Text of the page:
Factbox-Who is fighting in Sudan?

By Thomson Reuters Apr 14, 2024 | 8:55 AM

(Reuters) – Here are some facts about Sudan’s army and the Rapid Support Forces (RSF) paramilitary group which have been fighting each other for a year, devastating their country, reigniting ethnically-targeted killings in Darfur and displacing millions.

The factions, uneasy partners in the toppling of President Omar Hassan al-Bashir in 2019 and the overthrow of a civilian-led government in 2021, clashed as they competed to protect their interests in a planned political transition.


* Sudan’s armed forces, commanded by General Abdel Fattah al-Burhan, had the advantage on paper at the start of the war because of their higher troop numbers, their heavy weapons and fighter jets.

* As an institution, they have been at or close to the centre of power in Sudan for decades. Burhan – born around 1960 in a village north of Khartoum neighbouring Bashir’s home – has spent his whole career at the centre of that institution.

* However, the armed forces have often outsourced fighting to allied groups in various regions of Sudan – including the militias that developed into the RSF in Darfur – while building up extensive economic interests.

* Under Bashir, Burhan served in Darfur, where the government fought to put down a rebellion in violence that had displaced an estimated 2 million people and left 300,000 dead by 2008. He also developed ties in the Gulf, helping supply soldiers to a Saudi-led military coalition fighting in Yemen.

* Burhan said he was among the military figures who told Bashir that he needed to step down, quickly emerging afterwards as Sudan’s effective leader.

* In the first days of the war, the army lost ground to the RSF’s more nimble units across the capital, and then later in Darfur and el-Gezira state south of Khartoum.

* Early this year it has regained some footing, particularly in Omdurman, across the Nile from Khartoum – supported, sources say, by Iranian-made drones. It has also received support from foreign powers including neighbouring Egypt and largely holds north and eastern Sudan including Port Sudan on the Red Sea.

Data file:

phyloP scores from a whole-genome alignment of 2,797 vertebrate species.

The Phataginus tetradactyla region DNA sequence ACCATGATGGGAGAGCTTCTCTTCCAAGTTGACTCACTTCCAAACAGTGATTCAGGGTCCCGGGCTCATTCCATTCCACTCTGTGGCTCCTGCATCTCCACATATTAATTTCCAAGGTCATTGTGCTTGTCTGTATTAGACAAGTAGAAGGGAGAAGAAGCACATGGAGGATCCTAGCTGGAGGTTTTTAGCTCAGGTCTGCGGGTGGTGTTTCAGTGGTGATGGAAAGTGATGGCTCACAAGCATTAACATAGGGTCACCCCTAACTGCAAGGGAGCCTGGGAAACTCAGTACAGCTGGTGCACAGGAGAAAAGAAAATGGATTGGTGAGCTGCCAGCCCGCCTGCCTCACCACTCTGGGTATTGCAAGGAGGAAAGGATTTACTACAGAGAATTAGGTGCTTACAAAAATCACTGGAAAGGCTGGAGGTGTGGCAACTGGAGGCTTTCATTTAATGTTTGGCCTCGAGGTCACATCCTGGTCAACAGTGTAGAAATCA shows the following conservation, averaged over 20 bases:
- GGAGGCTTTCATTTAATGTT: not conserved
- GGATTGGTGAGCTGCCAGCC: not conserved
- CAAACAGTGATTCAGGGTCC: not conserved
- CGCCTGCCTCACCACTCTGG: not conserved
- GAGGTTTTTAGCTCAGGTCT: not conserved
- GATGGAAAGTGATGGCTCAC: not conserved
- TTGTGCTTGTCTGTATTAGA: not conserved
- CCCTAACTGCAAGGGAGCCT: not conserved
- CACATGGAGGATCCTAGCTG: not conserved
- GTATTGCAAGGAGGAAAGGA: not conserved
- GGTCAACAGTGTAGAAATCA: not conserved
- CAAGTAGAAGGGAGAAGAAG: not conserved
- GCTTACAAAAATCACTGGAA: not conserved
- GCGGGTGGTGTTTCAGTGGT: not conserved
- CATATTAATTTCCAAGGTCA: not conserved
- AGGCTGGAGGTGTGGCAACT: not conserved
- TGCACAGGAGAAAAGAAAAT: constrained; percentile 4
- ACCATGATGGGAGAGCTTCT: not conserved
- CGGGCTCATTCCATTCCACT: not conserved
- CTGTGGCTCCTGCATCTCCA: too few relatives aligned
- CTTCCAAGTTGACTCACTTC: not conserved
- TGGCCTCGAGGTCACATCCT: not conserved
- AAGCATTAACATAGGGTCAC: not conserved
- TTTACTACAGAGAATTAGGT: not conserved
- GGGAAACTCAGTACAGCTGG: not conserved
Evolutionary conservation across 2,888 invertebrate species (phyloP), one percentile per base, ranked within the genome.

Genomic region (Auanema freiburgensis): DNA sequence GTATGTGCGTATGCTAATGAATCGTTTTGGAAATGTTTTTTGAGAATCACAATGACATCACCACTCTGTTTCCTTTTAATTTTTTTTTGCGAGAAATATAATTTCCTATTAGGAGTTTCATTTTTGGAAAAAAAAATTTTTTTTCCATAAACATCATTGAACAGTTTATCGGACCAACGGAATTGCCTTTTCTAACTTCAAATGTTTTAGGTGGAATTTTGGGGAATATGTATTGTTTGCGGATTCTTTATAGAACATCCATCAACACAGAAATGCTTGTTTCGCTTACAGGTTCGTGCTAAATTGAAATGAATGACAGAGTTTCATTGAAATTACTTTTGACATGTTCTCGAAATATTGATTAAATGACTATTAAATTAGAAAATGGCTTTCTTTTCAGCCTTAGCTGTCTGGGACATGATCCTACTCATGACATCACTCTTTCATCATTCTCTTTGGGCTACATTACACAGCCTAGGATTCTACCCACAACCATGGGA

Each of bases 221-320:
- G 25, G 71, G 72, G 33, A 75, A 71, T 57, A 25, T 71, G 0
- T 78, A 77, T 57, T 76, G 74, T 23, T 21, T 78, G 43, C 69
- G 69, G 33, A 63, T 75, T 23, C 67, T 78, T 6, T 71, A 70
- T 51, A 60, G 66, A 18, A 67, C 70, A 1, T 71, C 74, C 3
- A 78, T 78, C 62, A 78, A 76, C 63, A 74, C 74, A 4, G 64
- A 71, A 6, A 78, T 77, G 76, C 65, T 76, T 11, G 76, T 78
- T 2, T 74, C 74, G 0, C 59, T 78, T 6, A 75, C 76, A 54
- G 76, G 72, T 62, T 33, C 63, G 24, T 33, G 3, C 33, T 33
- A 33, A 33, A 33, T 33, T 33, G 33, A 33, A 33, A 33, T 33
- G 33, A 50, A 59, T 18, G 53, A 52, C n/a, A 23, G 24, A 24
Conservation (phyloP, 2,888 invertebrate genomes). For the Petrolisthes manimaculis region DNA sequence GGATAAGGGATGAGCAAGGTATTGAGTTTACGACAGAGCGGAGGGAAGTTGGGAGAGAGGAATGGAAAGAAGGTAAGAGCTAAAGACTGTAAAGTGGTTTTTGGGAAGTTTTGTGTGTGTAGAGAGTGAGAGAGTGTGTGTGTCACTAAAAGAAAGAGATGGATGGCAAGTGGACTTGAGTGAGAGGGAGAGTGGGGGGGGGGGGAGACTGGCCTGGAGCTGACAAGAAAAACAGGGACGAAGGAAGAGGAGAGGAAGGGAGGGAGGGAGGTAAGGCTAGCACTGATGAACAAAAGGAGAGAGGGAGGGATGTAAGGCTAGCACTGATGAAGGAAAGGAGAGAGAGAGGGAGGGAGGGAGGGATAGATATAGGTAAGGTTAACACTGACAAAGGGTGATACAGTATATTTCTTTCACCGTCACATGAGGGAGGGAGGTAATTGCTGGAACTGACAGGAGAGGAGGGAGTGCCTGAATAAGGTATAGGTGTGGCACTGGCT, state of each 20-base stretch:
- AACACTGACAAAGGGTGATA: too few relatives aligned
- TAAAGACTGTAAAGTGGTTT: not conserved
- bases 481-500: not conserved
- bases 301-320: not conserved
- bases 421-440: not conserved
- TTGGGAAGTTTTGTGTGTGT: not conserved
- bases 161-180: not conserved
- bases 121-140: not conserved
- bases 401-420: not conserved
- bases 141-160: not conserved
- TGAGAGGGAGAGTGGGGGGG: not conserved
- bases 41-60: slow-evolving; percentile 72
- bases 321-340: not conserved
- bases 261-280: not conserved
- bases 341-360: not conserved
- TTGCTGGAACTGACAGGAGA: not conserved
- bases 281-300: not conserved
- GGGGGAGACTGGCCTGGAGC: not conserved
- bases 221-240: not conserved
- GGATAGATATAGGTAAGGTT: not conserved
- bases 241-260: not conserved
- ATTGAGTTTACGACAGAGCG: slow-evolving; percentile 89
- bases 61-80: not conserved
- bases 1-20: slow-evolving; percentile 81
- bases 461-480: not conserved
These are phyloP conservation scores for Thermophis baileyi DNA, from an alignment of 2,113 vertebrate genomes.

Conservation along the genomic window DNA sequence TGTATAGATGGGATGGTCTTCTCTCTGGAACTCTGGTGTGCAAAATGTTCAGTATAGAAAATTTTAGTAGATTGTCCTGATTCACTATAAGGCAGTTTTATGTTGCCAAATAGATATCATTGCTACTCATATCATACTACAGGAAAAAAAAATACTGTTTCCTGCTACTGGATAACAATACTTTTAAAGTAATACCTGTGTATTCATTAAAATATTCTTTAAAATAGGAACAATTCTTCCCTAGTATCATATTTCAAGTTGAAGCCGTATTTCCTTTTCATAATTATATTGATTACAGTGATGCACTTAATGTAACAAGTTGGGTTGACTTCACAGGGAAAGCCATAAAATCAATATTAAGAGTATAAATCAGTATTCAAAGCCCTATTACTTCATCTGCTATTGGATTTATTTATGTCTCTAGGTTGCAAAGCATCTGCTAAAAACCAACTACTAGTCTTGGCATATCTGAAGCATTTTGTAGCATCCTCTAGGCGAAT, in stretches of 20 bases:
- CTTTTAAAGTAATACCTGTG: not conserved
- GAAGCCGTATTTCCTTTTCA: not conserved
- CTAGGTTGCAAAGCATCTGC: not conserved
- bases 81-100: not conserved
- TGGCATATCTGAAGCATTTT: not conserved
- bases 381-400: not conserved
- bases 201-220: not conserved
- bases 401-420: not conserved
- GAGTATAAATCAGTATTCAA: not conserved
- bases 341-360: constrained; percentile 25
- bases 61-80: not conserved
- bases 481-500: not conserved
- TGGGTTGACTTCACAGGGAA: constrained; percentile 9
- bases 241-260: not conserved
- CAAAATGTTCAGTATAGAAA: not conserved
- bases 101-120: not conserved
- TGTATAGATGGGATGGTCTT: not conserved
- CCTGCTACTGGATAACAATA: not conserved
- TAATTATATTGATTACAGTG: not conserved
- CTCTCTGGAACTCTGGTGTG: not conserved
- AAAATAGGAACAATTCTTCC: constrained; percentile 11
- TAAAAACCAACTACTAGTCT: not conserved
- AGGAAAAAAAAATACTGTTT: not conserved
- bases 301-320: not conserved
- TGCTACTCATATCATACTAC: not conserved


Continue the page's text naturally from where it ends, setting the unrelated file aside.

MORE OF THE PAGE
* Residents have accused the army of killing civilians in indiscriminate shelling and air strikes in parts of Khartoum and other areas held by the RSF. The army had largely denied the accusations.


* The RSF is commanded by the wealthy, one-time militia leader General Mohamed Hamdan Dagalo, who is known as Hemedti. Analysts estimated the force numbered about 100,000 before the war started, with bases and deployments across the country.

* Hemedti, a school dropout now in his late 40s, began as a camel trader in Darfur. According to Muhammad Saad, a former assistant, he first took up arms after men attacked his trade convoy, killed about 60 people from his extended family and stole his livestock.

* His fighting skills were honed when his loyalists and other irregulars allied with the government to help quash therebellion in Darfur in a campaign that escalated in 2003. The militia forces became known as the Janjaweed, a term loosely derived from the Arabic for ‘devils on horseback’ that reflected their fearsome reputation.

* International Criminal Court prosecutors accused government officials and Janjaweed leaders – without naming Hemedti – of genocide and other atrocities.

* Over time the RSF grew and in 2017 won official recognition as a military force, with Bashir’s support. In tandem, the business interests of Hemedti have expanded in gold mining, infrastructure, livestock and other areas.

* His forces have proved wily adversaries to the army, capturing some of their bases and melting away into residential areas where heavy armour and conventional military tactics lose advantage.

* Residents, rights groups and U.N. experts have accused the RSF and allied militias of perpetrating ethnically-targetted attacks in Darfur, accusations denied by the RSF.

* Hemedti’s most important ally has been the United Arab Emirates, Sudanese sources, analysts and diplomats say. The UAE has denied reports of sending arms shipments to the RSF.

(Writing by Andrew Heavens and Aidan Lewis)